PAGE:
Aptly named, this beautiful water bird that lives in the Americas (originally called the Louisiana heron in North America) has slate-gray upperparts and bright white underparts, with reddish stripes on its neck. The Tricolored heron becomes even more colorful during the breeding season, when its bill turns bright blue and has a black tip, its neck feathers become bluish-purple, its legs deep pink, a crest of white develops on its head, and its neck and shoulder plumage turns violet. Very slender, with a long bill and neck and long legs, this heron often wades belly-deep within coastal lagoons.
This species lives in southern and eastern North America (along the coast of Maine, in Texas and along the coasts of Mexico), in the coastal areas of Central America, in the West Indies, and along the South American coasts to Brazil at the mouth of the Amazon River and across to the Pacific Coast off northern Peru. It inhabits shores and shallow marshes, mudflats, mangroves, bays and swamps that have woodland cover, because often it perches in trees.
Tricolored herons are a migratory species. They are diurnal, usually solitary and defend their hunting area strongly, charging at other invaders of the same species, as well as other wading species. They generally stand in shallow water to seek their prey, usually walking quickly, but, depending on the habitat, they may run rapidly through the shallow water with their wings partly raised, sometimes with one foot far forward, vibrating their foot rapidly on the bottom to flush out prey. They will change their foraging strategy to be able to continue to catch their preferred prey. Tricolored herons are usually silent when not in the breeding colonies, but when flushed they produce a harsh, nasal croak. Their common call sounds like a loud sharp “kyowk”.
Tricolored herons are monogamous, with a male mating with only one female, a female mating with only one male. When a pair has bonded, the male chooses a nesting site and they begin to build a nest of sticks. Nesting runs from early to mid-March. Nests are built on a bed of reeds or in a tree. 3 to 4 eggs are laid, blue to blue-green in color. Incubation is for about 21 days. Hatching occurs over several days and the first chick born is more likely to survive than the second, and so on. Once all the chicks have hatched, it takes about 35 days for them to start to fly. Both parents care for the young and gather food for them. Once fledged, the chicks will look after themselves.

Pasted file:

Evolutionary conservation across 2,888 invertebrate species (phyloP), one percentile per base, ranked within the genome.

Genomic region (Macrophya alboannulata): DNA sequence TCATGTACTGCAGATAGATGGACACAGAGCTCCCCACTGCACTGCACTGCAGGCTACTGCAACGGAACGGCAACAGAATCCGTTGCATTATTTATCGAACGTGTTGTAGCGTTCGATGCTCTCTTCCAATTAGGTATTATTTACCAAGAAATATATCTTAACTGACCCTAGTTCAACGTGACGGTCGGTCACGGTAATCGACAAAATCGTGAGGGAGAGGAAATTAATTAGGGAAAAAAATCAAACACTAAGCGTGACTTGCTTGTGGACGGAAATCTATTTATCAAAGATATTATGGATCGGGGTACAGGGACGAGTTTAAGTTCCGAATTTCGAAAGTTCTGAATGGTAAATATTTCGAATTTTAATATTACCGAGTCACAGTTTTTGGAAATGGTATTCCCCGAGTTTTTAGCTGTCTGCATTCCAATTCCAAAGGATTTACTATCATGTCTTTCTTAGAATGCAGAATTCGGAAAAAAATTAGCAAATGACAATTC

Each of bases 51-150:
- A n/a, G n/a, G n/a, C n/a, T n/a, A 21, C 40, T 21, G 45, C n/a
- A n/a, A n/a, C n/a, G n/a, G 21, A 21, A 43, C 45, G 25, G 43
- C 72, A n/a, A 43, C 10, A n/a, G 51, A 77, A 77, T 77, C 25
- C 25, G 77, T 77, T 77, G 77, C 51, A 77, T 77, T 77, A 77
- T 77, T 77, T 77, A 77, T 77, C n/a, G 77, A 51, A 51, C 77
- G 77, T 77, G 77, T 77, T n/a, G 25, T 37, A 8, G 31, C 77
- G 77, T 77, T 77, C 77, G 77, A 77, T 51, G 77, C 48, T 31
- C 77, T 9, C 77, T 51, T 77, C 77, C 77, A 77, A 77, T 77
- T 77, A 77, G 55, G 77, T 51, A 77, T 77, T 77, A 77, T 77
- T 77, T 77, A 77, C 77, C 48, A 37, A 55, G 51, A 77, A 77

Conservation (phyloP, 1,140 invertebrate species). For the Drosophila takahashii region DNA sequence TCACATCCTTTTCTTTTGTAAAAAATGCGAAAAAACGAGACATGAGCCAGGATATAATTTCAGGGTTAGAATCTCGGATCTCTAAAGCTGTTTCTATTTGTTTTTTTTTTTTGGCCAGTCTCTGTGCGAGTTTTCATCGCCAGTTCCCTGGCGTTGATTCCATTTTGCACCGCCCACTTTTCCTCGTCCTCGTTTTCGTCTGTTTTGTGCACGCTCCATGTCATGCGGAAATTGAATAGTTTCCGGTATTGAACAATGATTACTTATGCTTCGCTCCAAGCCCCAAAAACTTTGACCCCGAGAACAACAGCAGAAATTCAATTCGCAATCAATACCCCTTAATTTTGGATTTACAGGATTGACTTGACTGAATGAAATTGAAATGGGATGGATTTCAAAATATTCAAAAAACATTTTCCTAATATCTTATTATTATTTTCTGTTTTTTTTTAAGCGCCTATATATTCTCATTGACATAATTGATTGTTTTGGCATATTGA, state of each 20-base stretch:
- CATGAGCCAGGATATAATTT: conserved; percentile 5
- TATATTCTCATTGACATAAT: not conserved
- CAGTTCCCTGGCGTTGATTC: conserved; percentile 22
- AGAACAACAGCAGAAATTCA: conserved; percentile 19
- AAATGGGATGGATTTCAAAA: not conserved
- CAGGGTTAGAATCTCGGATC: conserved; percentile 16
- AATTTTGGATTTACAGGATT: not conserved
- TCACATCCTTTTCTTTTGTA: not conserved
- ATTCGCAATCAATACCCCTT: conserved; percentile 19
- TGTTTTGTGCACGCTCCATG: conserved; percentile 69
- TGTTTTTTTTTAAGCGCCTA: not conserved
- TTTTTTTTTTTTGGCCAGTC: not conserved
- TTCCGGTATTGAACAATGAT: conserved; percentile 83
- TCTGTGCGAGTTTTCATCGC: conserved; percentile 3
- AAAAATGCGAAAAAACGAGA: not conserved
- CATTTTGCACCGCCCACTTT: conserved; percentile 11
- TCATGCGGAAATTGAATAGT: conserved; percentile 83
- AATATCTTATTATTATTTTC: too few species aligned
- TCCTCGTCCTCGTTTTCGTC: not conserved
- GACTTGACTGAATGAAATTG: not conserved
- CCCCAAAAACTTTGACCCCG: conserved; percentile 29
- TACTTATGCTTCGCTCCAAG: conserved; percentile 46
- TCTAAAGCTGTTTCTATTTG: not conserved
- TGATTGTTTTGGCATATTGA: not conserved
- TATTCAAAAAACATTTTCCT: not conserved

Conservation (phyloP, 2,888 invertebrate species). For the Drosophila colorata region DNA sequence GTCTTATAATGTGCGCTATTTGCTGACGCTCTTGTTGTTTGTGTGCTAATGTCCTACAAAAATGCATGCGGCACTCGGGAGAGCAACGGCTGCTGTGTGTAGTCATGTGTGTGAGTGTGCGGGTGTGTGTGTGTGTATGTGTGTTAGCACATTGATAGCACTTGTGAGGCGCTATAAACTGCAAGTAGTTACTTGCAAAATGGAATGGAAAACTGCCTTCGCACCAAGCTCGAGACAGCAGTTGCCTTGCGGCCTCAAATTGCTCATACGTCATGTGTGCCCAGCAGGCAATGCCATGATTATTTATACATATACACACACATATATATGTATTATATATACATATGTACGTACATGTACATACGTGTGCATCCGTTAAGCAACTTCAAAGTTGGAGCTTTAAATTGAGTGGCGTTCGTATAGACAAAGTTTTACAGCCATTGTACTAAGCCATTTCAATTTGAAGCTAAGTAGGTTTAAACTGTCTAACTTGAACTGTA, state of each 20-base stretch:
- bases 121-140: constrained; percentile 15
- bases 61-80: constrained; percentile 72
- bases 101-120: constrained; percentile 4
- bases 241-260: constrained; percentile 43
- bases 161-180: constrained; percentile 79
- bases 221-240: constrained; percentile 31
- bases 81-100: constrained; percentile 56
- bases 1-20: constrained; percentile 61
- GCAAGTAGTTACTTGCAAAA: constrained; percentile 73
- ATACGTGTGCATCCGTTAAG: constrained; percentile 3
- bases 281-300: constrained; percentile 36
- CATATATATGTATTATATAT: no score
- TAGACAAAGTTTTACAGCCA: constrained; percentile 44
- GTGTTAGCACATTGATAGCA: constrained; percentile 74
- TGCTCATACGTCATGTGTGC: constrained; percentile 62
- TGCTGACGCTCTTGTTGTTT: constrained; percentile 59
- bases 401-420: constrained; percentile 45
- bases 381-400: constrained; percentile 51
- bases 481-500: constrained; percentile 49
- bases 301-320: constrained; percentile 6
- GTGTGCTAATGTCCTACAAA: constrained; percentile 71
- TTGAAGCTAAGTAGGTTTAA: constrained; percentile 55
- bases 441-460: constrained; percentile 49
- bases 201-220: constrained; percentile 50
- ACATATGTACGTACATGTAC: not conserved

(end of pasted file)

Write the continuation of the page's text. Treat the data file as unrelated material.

The Tricolored heron is threatened in some parts of its range due to disturbance, pollution and habitat loss. While nesting, it is especially vulnerable to human interference, as breeding birds may abandon their nests, leaving their brood defenseless against exposure and predators. Occasionally this bird is hunted for food, including its eggs. Culls are occasionally permitted where there are aquaculture farms in order to limit this species’ predation of farmed crustacean stocks. The heron population in the Florida Everglades has been in decline due to habitat degradation and the associated decrease in food.
This species has an extremely large range. According to the Heron Conservation resource, the total population size of the Tricolored heron in the U.S. exceeds 200,000 birds. It is common in Suriname, with 10,000 pairs and there are 5,000 in Guyana. The All About Birds resource records that the U.S. breeding population is no more than 194,000 birds. Overall, currently Tricolored herons are classified as Least Concern (LC) on the IUCN Red List and their numbers today remain stable.
Due to their diet, Tricolored herons may affect fish populations in their range.